This spin-off of and semi-sequel to Naruto starts at the end, and in a pretty dark place with Naruto’s grown-up son Boruto fighting some baddie among the ruins of Konohagakure. Looks pretty serious and hardcore, but it is only a small taste of what will supposedly come to pass many years hence.
Rewind to when Boruto is just a little punk kid, on the eve of the Academy entrance ceremony. He spots a boy being bullied and later learns his name is Denki and he’ll also be attending the academy, but only because his father is making him as part of his duty as heir to the family business empire. Boruto can probably relate to dad’s casting long shadows, as his own is none other than the Seventh Hokage.
Back home we check in on Boruto’s little sister Himawari and his mom and Naruto’s wife Hinata. Seems like a nice enough house but if I recall correctly Hyuuga Hinata was and is a pretty large badass kunoichi, and frankly looks rather bored looking after the ol’ homestead while Naruto is buried under paperwork at Hokage HQ. But this show ain’t about the parents; they had their time in the limelight…fifteen years and 720 episodes’ worth, to be precise.
Naturally Boruto and Denki don’t simply arrive at the opening ceremony on time and get on with classes, because that wouldn’t be that exciting. Instead, Denki’s bitterness at being rejected by his dad causes him to be possessed by an evil aura, which Boruto is able to see with his trick right eye.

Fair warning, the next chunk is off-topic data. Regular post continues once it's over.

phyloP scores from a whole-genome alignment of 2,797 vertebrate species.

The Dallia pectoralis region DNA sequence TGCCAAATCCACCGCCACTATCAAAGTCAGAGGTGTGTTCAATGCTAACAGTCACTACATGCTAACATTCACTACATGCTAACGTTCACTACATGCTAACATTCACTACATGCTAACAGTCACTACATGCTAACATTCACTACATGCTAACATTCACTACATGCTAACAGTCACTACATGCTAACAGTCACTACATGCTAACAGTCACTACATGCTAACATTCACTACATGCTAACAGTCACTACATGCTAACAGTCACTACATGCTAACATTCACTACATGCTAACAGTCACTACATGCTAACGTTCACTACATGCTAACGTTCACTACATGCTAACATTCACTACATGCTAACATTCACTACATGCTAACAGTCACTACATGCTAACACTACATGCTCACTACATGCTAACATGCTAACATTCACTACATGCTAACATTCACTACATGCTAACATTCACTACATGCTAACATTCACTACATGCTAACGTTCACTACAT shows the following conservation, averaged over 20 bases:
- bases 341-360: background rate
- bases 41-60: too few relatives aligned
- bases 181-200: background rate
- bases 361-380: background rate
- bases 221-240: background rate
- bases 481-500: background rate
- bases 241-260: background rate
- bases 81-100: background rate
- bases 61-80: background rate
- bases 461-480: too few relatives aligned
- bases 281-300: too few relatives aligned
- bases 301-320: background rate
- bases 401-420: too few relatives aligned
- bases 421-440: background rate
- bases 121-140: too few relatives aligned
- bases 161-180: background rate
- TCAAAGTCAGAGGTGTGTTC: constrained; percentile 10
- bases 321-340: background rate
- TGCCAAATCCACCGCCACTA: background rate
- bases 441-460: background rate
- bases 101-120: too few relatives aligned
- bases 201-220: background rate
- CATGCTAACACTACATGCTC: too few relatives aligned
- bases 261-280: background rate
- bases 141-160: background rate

Denki sets it up so the bullies will get killed in a head-on collision of two trains (built and run by his dad’s company). Boruto gets him to snap out of it and cast off the evil aura, and with Boruto uses his clones’ combined reach to pull the switch that avoids the collision. Everybody’s safe and sound, and both Denki and the bullies learn a lesson and bond a little through their shared ordeal.
With that, all that’s left is to get to the ceremony on time, and Boruto and Denki just make it, by making one hell of a ridiculous entrance, aboard the derailed train car, which crashes into the side of Naruto’s face. Not his real face, but the colossal stone face carved into the mountain with the other Hokage. Symbolism, much?
This week is the Boruto & Denki show, sprinkled with a bit of Nara Shikadai, with naught but a cameo by Sakura and Sasuke’s daughter Sarada. The episode gets the job done: introducing the title character, demonstrating his considerable but still very-raw abilities and very familiar personality, and giving him a mission-of-the-week to carry out with Denki.
I’ll admit to dropping Naruto: Shippuden about two years in after completing Naruto, but there’s a nice fresh-start feel about Boruto, a newly-revamped take on an old, familiar world. The production values are higher than I remember (granted, back when Naruto started there was no widescreen or HD). It’s nothing fancy, and is by definition unoriginal, but there’s a inscrutable easy watchability to it nonetheless. Whether you’re a big fan of the franchise, a complete noob, or somewhere in between like me seeking ‘shounen comfort food’, it’s worth a quick glance.